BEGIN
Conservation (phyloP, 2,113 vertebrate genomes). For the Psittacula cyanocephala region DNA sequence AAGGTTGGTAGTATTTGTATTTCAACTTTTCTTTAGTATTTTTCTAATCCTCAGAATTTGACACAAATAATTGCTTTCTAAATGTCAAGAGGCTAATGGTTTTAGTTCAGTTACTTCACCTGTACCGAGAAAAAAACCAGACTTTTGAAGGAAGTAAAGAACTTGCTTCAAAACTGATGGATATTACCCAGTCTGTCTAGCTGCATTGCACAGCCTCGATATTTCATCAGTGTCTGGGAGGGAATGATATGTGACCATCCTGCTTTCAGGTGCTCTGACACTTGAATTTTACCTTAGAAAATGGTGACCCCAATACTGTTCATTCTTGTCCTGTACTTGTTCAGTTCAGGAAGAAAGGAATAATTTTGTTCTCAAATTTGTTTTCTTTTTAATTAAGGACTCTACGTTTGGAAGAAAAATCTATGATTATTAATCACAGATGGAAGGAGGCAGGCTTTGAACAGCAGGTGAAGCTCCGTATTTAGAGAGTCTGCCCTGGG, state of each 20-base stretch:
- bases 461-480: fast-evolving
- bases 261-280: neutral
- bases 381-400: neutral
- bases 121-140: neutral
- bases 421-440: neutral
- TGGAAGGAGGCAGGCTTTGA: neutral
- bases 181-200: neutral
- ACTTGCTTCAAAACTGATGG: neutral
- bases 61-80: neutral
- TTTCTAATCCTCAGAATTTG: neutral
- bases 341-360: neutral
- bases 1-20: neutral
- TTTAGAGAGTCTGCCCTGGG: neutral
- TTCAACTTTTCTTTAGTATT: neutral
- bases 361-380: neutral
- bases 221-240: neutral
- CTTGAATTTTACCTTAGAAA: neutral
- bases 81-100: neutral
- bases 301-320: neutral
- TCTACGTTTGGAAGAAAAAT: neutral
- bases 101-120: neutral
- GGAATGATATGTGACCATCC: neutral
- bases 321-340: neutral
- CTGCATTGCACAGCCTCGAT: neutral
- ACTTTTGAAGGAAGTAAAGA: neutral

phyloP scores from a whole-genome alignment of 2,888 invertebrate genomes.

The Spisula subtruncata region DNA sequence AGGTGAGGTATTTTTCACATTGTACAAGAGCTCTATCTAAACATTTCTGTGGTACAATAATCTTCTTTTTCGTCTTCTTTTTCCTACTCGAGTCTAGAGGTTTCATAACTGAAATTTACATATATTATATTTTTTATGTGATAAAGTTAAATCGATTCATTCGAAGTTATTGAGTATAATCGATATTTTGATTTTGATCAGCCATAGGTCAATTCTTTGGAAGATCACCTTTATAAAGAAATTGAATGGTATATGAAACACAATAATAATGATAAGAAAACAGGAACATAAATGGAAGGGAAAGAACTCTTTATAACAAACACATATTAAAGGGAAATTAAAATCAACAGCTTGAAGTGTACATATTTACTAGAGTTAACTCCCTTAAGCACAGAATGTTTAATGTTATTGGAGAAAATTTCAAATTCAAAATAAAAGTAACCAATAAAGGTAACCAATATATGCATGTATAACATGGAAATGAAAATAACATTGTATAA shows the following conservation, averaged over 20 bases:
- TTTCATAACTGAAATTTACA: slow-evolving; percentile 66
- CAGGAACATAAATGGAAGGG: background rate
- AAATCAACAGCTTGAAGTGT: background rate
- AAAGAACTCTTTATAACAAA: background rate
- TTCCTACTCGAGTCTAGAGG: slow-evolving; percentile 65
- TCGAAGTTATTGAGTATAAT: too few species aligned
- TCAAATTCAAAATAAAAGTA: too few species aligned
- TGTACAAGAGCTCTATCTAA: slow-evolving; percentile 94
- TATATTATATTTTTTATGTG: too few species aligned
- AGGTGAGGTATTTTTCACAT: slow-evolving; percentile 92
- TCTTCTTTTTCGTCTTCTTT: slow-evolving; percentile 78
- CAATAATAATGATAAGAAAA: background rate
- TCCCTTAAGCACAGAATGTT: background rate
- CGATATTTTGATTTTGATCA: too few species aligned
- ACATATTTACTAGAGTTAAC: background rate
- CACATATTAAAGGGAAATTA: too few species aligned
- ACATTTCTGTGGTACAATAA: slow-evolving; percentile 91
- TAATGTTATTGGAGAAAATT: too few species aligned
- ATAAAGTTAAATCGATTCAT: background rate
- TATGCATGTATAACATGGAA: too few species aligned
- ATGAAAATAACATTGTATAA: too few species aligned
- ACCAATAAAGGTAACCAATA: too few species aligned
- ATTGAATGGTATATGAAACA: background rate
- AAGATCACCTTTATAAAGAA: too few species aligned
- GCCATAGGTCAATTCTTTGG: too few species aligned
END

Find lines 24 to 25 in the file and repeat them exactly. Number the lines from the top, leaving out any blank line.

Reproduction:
- bases 321-340: neutral
- CTGCATTGCACAGCCTCGAT: neutral